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Determining One’s Destiny

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Q: I have a cousin who is trying to convince me to see things in a different way according to Islam. According to how we were taught is that everything is put out for you whether good or bad, but his statement is “effort determines outcome”. Meaning that whatever you want out of life be it money or a big house. Whatever effort you put in will determine what you will have. Everything in life is about the choices that you make. I’m not sure how to take this. Is he judging my Creator or is there hadeeth that states differently. I’m so confused because to some extent what he says makes sense. He says Allah gives you free will to think and make choices. In a way you are the holder of your own destiny. Please assist.

A: This is a question of taqdeer. Taqdeer means to believe that all that happens in this world, good or bad, has been ordained by Allah Ta’ala. This is the correct and proper Islamic belief. Belief in taqdeer is part of ieman.

However, Allah has given us will power to choose good or bad, and to pursue aims and objectives in life. From a worldly point of view it is correct to say ‘effort determines outcome”. That is, the amount of effort you put into work, will determine the result and the outcome of that effort. But that is not always the case. How many people make effort but fail to achieve, or they achieve less than what they targeted. We human beings THINK that the outcome of our actions is the result of the effort we made. In reality, it is taqdeer that decides our results. It is actually Allah Ta’ala who decides who must get what in life. We think the outcome is because of our efforts because that is what it seems outwardly. For example, an ill person takes medication for the illness. Soon he or she recovers. The immediate reaction of such a person is that the medicine brought about cure. This is the worldly perspective. People without iemaan will firmly believe that the cause of health was the medicine; the cause of recovery from an illness was the surgery or operation. But for a Believer, the belief is that the ultimate Cause of good health or recovery was Allah. We believe that any worldly success achieved was ordained by Allah.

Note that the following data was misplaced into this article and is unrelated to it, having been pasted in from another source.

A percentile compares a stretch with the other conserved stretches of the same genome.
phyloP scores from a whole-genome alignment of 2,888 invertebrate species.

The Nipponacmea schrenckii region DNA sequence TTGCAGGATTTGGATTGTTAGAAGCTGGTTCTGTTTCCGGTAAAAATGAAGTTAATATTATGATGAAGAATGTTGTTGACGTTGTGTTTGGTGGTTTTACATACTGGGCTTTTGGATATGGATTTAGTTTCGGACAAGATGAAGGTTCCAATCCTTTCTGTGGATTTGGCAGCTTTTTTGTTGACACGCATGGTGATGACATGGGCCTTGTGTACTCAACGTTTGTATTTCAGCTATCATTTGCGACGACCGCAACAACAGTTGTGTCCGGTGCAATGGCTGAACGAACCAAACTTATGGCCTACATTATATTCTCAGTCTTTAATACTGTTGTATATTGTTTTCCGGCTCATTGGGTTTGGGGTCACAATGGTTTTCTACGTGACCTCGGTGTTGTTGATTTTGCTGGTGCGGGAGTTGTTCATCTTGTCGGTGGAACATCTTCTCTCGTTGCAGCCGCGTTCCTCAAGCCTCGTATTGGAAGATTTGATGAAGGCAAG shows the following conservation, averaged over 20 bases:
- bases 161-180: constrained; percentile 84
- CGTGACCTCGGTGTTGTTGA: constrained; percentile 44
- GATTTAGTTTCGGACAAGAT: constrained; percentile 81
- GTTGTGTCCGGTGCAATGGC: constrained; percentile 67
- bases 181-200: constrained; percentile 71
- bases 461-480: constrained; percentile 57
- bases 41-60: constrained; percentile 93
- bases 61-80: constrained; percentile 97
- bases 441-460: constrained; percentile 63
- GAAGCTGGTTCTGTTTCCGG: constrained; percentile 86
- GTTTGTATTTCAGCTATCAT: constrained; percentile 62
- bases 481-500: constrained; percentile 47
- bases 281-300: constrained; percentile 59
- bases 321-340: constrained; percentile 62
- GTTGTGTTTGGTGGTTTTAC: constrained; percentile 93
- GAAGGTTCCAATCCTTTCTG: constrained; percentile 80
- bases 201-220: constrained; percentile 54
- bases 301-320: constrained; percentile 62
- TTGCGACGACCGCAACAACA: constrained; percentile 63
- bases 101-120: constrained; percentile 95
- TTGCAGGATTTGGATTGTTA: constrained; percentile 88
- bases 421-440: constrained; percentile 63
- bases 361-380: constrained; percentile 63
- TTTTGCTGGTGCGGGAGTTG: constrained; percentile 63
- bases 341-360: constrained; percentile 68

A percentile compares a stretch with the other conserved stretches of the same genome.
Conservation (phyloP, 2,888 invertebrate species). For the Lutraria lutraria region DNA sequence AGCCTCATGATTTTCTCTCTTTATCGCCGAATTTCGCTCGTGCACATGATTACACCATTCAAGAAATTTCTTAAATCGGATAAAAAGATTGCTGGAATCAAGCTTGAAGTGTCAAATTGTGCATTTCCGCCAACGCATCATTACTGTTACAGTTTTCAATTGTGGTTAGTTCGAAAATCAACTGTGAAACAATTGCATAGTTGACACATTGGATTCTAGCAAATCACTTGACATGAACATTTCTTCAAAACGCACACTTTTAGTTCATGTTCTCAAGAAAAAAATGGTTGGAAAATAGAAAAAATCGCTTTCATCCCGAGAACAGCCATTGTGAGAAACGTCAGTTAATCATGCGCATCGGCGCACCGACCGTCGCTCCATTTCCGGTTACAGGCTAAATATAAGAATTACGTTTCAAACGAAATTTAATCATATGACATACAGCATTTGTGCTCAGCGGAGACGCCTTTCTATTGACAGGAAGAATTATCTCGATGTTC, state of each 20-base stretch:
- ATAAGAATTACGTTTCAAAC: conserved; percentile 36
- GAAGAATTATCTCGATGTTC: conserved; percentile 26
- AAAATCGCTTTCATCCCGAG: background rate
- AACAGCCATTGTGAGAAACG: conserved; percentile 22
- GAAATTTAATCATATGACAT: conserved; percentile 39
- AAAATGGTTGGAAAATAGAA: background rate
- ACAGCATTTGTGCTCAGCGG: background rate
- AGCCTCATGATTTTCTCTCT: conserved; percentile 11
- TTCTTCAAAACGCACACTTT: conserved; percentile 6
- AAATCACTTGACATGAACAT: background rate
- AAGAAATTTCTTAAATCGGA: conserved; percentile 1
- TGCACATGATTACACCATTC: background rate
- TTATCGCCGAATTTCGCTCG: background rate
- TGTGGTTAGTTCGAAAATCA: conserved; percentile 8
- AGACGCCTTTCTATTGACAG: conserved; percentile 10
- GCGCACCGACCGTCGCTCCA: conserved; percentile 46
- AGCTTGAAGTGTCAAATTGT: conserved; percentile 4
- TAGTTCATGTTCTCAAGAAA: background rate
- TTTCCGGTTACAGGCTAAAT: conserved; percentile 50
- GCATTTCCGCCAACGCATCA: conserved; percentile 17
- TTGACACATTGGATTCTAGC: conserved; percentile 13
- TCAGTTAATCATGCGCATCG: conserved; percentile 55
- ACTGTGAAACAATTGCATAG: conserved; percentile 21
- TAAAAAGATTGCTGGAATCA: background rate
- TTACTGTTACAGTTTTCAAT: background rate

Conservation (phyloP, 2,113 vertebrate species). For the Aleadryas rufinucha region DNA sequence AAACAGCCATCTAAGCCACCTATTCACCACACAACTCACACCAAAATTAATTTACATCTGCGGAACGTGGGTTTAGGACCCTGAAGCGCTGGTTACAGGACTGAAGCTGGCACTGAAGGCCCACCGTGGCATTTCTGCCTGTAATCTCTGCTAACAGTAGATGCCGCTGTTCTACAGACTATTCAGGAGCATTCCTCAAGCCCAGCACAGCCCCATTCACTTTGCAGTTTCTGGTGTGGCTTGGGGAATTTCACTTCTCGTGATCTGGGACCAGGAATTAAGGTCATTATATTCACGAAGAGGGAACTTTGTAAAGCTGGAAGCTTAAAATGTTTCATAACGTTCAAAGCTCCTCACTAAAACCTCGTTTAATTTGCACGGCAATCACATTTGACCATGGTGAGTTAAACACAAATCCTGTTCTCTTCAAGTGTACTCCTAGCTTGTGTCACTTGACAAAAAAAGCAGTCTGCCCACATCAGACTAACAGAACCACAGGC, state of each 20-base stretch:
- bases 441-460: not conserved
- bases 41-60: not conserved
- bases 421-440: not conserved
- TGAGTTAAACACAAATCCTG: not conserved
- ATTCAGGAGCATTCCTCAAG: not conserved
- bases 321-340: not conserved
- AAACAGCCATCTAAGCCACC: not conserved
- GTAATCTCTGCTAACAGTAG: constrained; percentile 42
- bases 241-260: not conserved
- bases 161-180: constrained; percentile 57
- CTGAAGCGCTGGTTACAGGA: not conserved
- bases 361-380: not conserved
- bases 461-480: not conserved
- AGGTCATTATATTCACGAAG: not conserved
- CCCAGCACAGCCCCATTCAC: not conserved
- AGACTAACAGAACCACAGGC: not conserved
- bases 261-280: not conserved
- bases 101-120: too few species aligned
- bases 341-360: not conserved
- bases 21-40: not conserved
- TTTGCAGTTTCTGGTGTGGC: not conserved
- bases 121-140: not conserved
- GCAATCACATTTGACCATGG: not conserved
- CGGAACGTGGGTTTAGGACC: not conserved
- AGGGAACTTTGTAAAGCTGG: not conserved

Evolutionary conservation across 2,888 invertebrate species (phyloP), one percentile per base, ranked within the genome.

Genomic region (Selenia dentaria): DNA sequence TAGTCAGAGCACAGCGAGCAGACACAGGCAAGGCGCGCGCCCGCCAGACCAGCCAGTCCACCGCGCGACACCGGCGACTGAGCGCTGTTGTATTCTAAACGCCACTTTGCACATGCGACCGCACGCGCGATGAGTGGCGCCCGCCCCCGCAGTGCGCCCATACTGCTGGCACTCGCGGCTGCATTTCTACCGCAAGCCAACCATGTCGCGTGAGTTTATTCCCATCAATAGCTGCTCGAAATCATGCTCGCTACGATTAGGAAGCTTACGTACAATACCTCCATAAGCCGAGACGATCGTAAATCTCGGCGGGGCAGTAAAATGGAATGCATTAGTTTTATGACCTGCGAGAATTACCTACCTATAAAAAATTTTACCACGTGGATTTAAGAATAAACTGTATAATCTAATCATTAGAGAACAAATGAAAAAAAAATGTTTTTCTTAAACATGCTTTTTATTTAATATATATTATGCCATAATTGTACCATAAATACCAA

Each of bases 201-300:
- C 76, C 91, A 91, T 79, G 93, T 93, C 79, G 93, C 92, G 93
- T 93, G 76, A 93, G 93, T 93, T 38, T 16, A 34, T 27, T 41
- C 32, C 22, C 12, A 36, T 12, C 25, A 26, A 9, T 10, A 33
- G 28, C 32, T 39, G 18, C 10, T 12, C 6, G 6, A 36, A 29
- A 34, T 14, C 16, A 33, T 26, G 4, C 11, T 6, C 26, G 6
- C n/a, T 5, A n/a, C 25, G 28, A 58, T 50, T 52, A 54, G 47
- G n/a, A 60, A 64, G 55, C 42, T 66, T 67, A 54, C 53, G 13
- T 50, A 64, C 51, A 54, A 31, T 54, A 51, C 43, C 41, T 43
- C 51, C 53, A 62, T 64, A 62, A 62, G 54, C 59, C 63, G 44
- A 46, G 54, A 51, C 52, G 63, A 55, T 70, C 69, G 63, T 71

As for the effort we made, that was the MEANS through which success was achieved. The medication was the means of cure. In this world Allah Ta’ala allows most things to happen via worldly means and agencies. But that is not contrary to taqdeer, because even the effort one makes to achieve a result is also part of taqdeer. We do believe in the means and mediums through which events occur in this world, but we don’t believe those means and mediums are the primary cause or the main cause. To believe this is contrary to iemaan.

To summarize, we believe that whatever we achieve in this world, good or bad, has been determined by Allah. But Allah has allowed us the use of worldly means and agencies through which things can be achieved, but at the same time we believe that, in reality, it is Allah who allowed the results to occur.

Here some more examples:
a) Death occurs through many different causes; but ultimately the time and place of death has been decreed through taqdeer. The cause is one thing, and taqdeer is another. Both must be taken into consideration.

b) Two people have the same degrees and make the same effort in their field of expertise. One is more successful than the other. Why is this? There was no lack of effort from either of them. The reason is that Allah decreed more for the one than the other.

c) Two businessman conduct the same type of business; one works harder than the other, yet he is less successful than his counterpart. The only reason we can pinpoint for this is the Taqdeer or Decree of Allah.

So while we should adopt the means and agencies of this world to achieve something, our believe is that ultimate success is decreed by Allah. For this reason we need to make dua in abundance in spite of the effort we put in.

And Allah knows best

Mufti Siraj Desai


This answer was collected from AskMufti.co.za, which is operated under the supervision of Mufti Siraj Desai of Darul-Uloom Abubakr, South Africa.

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